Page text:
Confused About Fat and Heart Disease? This Study Explains Why

4 minute read

There’s no question that nutrition studies tend to whipsaw—a lot—between telling you something is good for your health and warning against it.

In recent months, the news over dietary fat certainly fell into this category. While for decades doctors warned us about the dangers of too much saturated fat—the kind found in red meat, dairy and fried foods—some studies seemed to suggest that people who cut back on these verboten foods didn’t have any lower risk of heart problems than those who didn’t. That prompted advice to stick to butter over margarine, and not to worry too much about fat.

MORE: Ending the War on Fat

Now, a study published in the Journal of the American College of Cardiology finds that too much saturated fat is indeed harmful to the heart, but it also provides an explanation for the earlier confusing study results as well. If you cut out calories from saturated fat, the kinds of calories you replace them with can be just as detrimental.

Led by Dr. Frank Hu from the Harvard T.H. Chan School of Public Health, the scientists analyzed data from two large populations: 84,628 women in the Nurses’ Health Study and 42,908 men in the Health Professionals Follow Up Study who were followed from the 1980s to 2010. During the nearly three decades of follow up, the participants answered questions about the food they ate and provided information about any heart-related events they experienced.

Overall, people who ate more saturated fat showed a higher risk of heart disease compared to those who ate less. Also, people who ate more polyunsaturated fats (the healthier fats in vegetable oils) and more whole grain carbohydrates lowered their risk of heart disease compared to people who included less of these nutrients in their diet.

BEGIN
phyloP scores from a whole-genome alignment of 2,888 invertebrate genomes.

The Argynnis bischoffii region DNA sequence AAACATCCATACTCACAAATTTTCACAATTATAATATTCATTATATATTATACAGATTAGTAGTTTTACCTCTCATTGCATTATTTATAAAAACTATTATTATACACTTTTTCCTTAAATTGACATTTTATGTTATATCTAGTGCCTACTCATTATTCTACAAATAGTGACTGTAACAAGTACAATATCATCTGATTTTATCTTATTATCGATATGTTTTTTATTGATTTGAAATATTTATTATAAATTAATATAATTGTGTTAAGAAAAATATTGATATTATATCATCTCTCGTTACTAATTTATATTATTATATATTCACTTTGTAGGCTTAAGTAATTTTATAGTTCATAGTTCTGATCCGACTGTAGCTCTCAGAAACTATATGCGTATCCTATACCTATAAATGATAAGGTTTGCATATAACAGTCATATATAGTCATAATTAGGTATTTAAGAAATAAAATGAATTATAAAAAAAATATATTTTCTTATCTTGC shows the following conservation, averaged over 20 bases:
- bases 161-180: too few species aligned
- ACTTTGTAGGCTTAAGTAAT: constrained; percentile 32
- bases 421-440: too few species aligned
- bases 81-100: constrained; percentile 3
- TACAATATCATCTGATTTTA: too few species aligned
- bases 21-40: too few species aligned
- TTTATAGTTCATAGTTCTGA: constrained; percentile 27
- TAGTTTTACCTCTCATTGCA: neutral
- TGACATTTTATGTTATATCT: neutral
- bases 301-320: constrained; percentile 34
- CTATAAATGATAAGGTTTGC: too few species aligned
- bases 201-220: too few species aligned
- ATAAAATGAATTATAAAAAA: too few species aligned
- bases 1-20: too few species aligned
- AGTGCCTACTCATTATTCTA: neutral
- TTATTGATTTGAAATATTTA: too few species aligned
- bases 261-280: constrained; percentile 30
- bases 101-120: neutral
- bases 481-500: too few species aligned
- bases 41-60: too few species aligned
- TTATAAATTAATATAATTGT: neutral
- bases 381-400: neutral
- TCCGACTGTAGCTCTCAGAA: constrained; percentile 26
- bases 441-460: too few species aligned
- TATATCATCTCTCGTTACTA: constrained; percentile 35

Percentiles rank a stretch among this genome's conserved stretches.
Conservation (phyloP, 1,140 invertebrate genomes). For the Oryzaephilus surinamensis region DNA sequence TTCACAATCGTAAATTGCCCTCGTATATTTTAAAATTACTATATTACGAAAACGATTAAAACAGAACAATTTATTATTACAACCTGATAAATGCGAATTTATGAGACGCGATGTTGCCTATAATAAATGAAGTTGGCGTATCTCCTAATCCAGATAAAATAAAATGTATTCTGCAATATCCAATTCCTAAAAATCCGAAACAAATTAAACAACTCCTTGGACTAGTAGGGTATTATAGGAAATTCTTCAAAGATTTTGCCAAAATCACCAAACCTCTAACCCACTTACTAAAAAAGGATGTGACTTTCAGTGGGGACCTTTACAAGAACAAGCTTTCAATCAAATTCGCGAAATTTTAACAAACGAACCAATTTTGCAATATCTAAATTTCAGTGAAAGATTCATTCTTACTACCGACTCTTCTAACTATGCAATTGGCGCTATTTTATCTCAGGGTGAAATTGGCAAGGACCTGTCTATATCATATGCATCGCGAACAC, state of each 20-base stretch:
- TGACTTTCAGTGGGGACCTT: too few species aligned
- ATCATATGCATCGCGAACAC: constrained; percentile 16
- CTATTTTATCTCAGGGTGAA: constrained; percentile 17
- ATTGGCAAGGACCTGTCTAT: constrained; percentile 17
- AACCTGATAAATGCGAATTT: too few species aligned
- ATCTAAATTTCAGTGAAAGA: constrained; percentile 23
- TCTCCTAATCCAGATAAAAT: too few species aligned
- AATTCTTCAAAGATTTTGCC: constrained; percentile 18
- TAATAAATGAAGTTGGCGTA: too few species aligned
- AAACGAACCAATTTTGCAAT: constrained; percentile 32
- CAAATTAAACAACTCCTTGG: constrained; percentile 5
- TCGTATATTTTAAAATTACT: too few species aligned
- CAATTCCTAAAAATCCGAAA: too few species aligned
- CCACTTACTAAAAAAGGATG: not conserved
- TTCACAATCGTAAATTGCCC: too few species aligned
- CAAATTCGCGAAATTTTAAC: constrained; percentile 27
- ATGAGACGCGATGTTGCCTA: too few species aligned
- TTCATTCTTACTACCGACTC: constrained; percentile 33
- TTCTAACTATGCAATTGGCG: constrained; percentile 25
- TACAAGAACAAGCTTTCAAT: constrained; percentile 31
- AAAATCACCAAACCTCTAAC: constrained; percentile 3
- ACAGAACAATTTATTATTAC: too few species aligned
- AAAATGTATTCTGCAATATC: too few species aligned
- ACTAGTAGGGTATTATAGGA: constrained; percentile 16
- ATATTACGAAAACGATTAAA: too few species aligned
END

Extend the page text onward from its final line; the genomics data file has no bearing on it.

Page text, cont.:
MORE: Trans Fat Bans Reduce Heart Disease Deaths: Study

Because of the detailed nature of the food questions, the researchers could study in even more depth the patterns of diet changes among the volunteers. For example, as people dropped the number of calories they ate each day from saturated fat, Hu and his team could see that the participants replaced these fats with carbohydrates: particularly refined carbohydrates that are more easily transferred into fat. That contributed to a heart disease risk that was almost equal to that from saturated fats. That could explain why previous studies had found little benefit to reducing saturated fat, since most people tend to replace them with equally unhealthy carbohydrates.

MORE: Does a Low-Carb Diet Really Beat Low-Fat?

For people who replaced the saturated with better-for-you whole grains, however, the story was different. They showed a lower risk of heart disease compared to those who didn’t make the switch. Those who replaced 5% of their daily energy intake from saturated fat with healthier fats or whole grains lowered their risk of heart events by anywhere from 9% to 25%. But there was no change in heart disease risk for those who replaced 5% of saturated fat with refined carbohydrates, like starches. “The risk doesn’t increase, but it also doesn’t decrease, so you’re not doing yourself any favors,” says Adela Hruby, a research fellow in the department of nutrition and co-lead author of the paper. “So you might as well just keep the butter there.”

MORE: This Is the Worst Kind of Fat for Your Heart

The lesson is not to load up on saturated fat but to pay attention to what you’re replacing it with if you’re making changes in your diet. Cutting back on animal-based fats is a good move for your heart, but if you’re switching to carbohydrate-dense foods like starches, pastas and things made from refined flour, then you’re doing just as much harm to your heart as eating saturated fat.

To truly help your heart, it makes sense to lower the amount of saturated fat you eat and to replace it with healthier fats, such as olive oil and vegetable oils, and whole grain carbohydrates. “We know that people don’t just drop 10% of their calories from whatever and not replace them with other things,” says Hruby. “What they are adding in to replace what they’re not eating is really important. What this study shows is that nutrient replacement matters.”

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